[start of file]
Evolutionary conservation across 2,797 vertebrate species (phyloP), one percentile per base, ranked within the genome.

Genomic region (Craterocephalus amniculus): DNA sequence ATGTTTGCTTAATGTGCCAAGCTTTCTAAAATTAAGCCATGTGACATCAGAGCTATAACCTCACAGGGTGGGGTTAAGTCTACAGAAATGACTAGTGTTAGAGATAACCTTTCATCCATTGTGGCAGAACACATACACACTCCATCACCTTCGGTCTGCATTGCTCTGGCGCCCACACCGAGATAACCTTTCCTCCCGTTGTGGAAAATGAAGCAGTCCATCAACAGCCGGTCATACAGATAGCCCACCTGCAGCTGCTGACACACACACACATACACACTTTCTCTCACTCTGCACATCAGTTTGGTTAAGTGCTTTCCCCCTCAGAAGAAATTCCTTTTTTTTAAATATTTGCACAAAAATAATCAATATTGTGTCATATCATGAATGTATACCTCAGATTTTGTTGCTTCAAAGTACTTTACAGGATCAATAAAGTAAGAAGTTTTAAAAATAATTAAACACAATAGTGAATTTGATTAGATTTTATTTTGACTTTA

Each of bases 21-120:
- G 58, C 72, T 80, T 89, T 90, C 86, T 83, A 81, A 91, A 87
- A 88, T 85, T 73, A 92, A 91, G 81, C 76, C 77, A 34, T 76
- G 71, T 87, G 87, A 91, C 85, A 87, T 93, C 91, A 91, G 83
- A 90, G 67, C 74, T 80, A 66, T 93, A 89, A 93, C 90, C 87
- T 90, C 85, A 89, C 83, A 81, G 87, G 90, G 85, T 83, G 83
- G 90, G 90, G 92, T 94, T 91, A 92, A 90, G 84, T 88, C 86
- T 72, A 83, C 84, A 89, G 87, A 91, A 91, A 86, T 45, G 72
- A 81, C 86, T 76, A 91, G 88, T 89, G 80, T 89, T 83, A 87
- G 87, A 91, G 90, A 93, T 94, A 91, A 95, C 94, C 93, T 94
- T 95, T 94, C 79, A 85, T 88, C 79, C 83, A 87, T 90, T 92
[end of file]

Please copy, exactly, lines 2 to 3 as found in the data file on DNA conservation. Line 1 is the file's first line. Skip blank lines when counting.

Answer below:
Genomic region (Craterocephalus amniculus): DNA sequence ATGTTTGCTTAATGTGCCAAGCTTTCTAAAATTAAGCCATGTGACATCAGAGCTATAACCTCACAGGGTGGGGTTAAGTCTACAGAAATGACTAGTGTTAGAGATAACCTTTCATCCATTGTGGCAGAACACATACACACTCCATCACCTTCGGTCTGCATTGCTCTGGCGCCCACACCGAGATAACCTTTCCTCCCGTTGTGGAAAATGAAGCAGTCCATCAACAGCCGGTCATACAGATAGCCCACCTGCAGCTGCTGACACACACACACATACACACTTTCTCTCACTCTGCACATCAGTTTGGTTAAGTGCTTTCCCCCTCAGAAGAAATTCCTTTTTTTTAAATATTTGCACAAAAATAATCAATATTGTGTCATATCATGAATGTATACCTCAGATTTTGTTGCTTCAAAGTACTTTACAGGATCAATAAAGTAAGAAGTTTTAAAAATAATTAAACACAATAGTGAATTTGATTAGATTTTATTTTGACTTTA

Each of bases 21-120: